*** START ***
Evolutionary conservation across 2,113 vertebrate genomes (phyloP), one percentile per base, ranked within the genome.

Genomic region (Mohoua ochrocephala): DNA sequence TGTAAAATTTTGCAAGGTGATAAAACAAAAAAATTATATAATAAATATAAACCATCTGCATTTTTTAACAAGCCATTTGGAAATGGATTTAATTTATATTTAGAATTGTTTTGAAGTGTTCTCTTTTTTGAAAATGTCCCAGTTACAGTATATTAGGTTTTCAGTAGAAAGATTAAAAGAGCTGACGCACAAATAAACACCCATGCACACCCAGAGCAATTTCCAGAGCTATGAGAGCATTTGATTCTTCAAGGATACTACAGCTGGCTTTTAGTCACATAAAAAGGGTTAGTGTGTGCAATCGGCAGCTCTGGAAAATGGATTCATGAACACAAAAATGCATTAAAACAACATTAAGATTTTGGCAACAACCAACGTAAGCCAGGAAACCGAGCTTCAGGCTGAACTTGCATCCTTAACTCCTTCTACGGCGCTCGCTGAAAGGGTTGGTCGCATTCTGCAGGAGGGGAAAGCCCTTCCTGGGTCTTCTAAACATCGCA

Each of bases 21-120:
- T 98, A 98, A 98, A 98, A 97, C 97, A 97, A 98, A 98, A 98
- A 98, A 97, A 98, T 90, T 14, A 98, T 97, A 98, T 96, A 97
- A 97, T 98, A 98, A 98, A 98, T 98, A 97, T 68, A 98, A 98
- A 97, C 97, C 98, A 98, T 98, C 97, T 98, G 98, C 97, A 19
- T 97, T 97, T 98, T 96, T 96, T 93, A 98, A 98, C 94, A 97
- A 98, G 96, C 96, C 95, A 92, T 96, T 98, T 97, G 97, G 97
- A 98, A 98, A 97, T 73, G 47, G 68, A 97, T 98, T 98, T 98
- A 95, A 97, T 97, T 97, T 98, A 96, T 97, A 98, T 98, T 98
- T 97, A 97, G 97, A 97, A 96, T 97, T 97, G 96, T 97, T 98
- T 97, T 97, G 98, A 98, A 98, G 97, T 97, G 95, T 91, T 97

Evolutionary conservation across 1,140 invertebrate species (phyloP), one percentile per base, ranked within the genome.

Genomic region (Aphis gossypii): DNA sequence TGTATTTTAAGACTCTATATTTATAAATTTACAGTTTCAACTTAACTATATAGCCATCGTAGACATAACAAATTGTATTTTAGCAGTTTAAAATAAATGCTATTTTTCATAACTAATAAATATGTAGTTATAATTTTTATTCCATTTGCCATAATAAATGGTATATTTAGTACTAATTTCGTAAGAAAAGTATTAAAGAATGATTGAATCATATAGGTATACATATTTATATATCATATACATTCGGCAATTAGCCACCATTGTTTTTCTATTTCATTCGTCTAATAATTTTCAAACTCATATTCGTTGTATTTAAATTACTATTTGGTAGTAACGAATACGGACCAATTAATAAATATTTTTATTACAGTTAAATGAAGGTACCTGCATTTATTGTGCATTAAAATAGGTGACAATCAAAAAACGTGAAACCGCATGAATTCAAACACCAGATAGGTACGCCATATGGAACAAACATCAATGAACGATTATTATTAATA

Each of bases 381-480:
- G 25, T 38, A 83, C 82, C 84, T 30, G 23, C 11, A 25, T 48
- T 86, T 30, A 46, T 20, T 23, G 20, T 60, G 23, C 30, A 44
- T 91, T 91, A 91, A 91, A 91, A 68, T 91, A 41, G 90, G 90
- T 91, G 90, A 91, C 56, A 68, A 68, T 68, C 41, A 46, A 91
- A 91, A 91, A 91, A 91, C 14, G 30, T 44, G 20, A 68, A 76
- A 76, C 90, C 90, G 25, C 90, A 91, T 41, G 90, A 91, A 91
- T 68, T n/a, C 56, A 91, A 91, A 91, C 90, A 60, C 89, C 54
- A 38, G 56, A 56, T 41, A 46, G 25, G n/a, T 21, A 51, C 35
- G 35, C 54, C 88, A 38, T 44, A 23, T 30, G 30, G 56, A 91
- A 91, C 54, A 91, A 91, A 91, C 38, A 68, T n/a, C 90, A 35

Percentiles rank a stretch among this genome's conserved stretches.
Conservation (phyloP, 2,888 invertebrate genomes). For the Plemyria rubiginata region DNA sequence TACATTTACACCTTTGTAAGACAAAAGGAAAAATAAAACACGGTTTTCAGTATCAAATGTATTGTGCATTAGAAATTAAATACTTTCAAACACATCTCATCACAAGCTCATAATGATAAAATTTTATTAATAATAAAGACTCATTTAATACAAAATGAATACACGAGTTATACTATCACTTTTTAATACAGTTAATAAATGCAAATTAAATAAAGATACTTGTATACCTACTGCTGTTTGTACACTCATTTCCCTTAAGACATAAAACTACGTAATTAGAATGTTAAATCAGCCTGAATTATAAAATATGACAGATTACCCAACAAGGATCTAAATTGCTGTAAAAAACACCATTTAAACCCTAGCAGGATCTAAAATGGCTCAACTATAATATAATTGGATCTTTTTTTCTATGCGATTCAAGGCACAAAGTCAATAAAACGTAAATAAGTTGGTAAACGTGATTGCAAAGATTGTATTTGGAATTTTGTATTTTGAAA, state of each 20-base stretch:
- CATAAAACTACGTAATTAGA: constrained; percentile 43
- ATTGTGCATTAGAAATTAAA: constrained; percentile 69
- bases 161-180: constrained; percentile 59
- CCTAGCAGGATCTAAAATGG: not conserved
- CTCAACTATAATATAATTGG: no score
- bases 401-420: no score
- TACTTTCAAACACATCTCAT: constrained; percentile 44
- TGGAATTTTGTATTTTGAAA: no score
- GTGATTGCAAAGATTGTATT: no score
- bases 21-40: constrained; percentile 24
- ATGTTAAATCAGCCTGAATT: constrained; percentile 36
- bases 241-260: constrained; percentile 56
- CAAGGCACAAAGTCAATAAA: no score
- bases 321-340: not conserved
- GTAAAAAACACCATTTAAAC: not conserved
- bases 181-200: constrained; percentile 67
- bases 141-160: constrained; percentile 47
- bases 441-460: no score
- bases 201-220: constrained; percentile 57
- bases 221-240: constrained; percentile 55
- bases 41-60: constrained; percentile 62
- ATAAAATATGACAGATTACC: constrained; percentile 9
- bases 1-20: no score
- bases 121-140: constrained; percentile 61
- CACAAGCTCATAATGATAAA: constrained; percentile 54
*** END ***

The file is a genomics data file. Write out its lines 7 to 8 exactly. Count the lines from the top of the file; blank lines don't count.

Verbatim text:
- A 97, C 97, C 98, A 98, T 98, C 97, T 98, G 98, C 97, A 19
- T 97, T 97, T 98, T 96, T 96, T 93, A 98, A 98, C 94, A 97